National Association for Media Literacy Education

I’m preparing a conference proposal with my colleagues Paige Bentley-Fannery and Genesis Hansen for the National Association for Media Literacy Education 2013 conference in Torrence, CA. I’m not a member of NAMLE yet, and it’s outside of my echo chamber.. er, I mean, my library association comfort zone, so I’m reading a little more about what they do, where their emphasis is, and how librarians can contribute to the conversations that they’re having. They have some really great information on their website that I have posted here before, but as I get more and more involved in policy, pedagogical and philosophical discussions about why I’m doing what I’m doing, I find it’s useful to return to some of the basics.

Note: look at their Board of Directors and National Advisory Council. See any librarians?  Yeah.  Me either.

Media Literacy: The Basic Definition

Within North America, media literacy is seen to consist of a series of communication competencies, including the ability to ACCESS, ANALYZE, EVALUATE, and COMMUNICATE information in a variety of forms, including print and non-print messages.

Media literacy empowers people to be both critical thinkers and creative producers of an increasingly wide range of messages using image, language, and sound. It is the skillful application of literacy skills to media and technology messages.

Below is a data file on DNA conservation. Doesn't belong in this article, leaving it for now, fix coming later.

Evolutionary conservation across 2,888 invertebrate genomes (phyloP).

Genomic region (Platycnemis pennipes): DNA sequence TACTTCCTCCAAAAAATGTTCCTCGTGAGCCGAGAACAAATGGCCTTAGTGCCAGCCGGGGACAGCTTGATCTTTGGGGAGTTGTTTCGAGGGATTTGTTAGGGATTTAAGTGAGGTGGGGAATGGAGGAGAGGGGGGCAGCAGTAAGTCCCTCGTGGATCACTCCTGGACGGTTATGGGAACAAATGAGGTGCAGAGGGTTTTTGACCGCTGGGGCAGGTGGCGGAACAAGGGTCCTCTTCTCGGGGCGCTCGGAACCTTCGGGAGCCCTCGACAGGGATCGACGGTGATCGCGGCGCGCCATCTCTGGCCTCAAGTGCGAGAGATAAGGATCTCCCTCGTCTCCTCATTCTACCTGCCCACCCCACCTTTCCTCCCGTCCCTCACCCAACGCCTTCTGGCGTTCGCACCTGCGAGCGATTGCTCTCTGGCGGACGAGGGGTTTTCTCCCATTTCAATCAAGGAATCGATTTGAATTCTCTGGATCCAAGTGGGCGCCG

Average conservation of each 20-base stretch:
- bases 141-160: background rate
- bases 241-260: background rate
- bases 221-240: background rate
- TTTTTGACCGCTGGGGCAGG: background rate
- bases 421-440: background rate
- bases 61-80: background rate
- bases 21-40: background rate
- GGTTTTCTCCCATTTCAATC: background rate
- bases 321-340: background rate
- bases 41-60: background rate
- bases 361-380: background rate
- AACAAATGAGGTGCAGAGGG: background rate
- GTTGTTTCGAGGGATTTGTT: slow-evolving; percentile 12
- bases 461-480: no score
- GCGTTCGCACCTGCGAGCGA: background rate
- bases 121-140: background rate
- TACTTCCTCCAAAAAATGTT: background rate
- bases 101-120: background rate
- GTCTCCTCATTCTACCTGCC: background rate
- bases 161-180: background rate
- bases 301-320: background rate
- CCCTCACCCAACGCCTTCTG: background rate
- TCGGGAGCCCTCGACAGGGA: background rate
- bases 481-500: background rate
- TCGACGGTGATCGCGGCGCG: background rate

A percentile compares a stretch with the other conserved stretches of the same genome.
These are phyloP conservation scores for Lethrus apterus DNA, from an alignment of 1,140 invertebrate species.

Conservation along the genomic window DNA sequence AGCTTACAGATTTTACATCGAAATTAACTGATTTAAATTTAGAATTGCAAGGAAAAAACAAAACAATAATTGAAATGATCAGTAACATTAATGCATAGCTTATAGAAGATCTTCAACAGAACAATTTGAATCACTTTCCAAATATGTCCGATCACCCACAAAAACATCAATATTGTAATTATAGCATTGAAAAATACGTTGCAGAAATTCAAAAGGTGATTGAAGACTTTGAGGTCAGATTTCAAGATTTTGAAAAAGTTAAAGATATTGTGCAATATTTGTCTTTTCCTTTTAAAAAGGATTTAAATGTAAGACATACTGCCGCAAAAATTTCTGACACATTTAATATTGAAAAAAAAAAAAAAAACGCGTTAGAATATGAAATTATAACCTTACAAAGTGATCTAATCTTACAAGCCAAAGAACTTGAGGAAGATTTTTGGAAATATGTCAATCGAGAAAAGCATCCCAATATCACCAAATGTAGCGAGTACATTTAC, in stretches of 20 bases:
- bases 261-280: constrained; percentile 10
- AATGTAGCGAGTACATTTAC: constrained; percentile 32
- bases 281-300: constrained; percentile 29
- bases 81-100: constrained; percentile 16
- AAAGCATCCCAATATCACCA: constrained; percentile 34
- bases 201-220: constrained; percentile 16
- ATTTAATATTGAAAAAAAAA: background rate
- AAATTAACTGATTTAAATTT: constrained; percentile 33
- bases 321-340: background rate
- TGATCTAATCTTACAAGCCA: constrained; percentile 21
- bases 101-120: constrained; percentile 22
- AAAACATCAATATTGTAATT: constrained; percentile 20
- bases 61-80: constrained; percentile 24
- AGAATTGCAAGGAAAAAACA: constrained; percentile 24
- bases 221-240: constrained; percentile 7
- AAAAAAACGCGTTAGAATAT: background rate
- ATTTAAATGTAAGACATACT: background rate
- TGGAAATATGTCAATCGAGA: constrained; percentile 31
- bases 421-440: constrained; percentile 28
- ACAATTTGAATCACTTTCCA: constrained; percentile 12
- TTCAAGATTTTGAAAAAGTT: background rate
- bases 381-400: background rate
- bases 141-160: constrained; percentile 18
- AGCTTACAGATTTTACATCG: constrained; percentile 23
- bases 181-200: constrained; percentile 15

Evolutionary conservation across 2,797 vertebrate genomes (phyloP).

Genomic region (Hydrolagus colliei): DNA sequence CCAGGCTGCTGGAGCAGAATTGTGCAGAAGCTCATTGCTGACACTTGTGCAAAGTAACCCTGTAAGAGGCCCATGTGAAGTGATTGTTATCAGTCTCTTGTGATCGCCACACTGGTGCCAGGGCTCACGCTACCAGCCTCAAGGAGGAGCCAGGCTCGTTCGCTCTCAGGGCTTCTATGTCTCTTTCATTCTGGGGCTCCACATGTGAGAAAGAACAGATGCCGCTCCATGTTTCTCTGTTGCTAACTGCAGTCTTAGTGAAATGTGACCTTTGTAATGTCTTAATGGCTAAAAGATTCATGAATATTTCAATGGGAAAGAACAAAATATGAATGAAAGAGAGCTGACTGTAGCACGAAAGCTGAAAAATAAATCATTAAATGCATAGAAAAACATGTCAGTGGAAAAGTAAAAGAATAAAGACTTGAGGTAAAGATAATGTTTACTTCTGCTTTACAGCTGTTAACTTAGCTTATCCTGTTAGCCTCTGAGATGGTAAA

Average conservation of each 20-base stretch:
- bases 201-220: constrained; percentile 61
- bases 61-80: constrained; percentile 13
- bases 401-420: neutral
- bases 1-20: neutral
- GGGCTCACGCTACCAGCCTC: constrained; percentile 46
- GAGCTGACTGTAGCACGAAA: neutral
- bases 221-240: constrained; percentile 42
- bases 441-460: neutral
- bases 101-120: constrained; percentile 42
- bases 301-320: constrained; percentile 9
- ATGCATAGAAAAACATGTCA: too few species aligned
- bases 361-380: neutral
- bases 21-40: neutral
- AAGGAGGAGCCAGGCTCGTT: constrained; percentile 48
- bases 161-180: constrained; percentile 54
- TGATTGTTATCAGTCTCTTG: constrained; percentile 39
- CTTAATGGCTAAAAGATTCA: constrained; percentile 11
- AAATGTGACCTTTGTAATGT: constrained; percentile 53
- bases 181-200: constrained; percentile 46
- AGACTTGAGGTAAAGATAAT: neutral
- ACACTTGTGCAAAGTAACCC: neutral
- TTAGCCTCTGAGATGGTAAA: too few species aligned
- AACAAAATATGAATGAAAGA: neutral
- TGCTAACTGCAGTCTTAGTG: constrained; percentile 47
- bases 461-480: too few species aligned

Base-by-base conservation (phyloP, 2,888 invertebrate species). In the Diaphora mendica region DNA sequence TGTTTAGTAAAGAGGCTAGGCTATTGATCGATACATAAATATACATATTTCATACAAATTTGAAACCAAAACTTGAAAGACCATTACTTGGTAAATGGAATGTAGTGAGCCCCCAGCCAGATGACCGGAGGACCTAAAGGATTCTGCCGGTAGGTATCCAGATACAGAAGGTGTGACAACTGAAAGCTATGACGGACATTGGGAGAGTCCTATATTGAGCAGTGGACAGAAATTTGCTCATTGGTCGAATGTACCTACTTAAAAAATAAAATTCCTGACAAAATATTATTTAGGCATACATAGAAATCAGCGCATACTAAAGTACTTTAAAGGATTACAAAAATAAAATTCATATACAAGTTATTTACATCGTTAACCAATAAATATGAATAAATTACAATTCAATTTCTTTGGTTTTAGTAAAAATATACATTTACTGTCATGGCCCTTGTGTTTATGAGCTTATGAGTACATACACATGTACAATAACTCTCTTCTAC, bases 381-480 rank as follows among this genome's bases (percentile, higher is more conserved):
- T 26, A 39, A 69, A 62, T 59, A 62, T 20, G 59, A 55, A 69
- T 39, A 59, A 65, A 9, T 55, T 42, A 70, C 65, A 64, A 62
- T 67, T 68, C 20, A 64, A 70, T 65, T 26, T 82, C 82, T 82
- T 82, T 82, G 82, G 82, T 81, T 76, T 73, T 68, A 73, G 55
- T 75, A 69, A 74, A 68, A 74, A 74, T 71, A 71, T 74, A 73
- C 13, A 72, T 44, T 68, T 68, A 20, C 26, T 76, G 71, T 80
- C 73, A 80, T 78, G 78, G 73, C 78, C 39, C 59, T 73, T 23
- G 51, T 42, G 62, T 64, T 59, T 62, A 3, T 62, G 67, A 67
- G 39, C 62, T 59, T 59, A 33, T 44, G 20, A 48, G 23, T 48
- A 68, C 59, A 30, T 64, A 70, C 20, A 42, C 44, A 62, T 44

The term “media literacy” is often used interchangeably with other terms related to media and media technologies. To clarify what we mean when we talk about media literacy, NAMLE offers these definitions:

  • Media refers to all electronic or digital means and print or artistic visuals used to transmit messages.
  • Literacy is the ability to encode and decode symbols and to synthesize and analyze messages.
  • Media literacy is the ability to encode and decode the symbols transmitted via media and the ability to synthesize, analyze and produce mediated messages.
  • Media education is the study of media, including ‘hands on’ experiences and media production.
  • Media literacy education is the educational field dedicated to teaching the skills associated with media literacy.
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Posted on November 28, 2012, in conferences, Literacy, Media Literacy and tagged . Bookmark the permalink. 8 Comments.

  1. An incredibly informative post. Much appreciated.

  2. Oh good! Let me know if there are other topics you’d like more information about and I’ll see what I can do!

  3. Will do. Thanks. Have shared on FB.

  4. As someone who has conducted professional development around media literacy for many years, I believe the school librarian is essential in teaching media literacy. I wrote about it recently: http://www.frankwbaker.com/school_librarians_allies.htm
    Frank Baker, Media Literacy Clearinghouse (www.frankwbaker.com)

  5. Greetings. Thank you for this post. I’m currently the president of NAMLE. We would LOVE to have a librarian on our board and greater representation from librarians. Please consider joining NAMLE. Any member in good standing can run for the board. Elections usually take place around April/May. Please feel free to contact me for more information too. Sherri (shculver@namle.net)

  6. Sherri! This is definitely something I’m going to consider! Children’s librarians have a LOT to offer when it comes to media literacy education, especially as it relates to early literacy and parent education. We should totally be leveraging our synergies!

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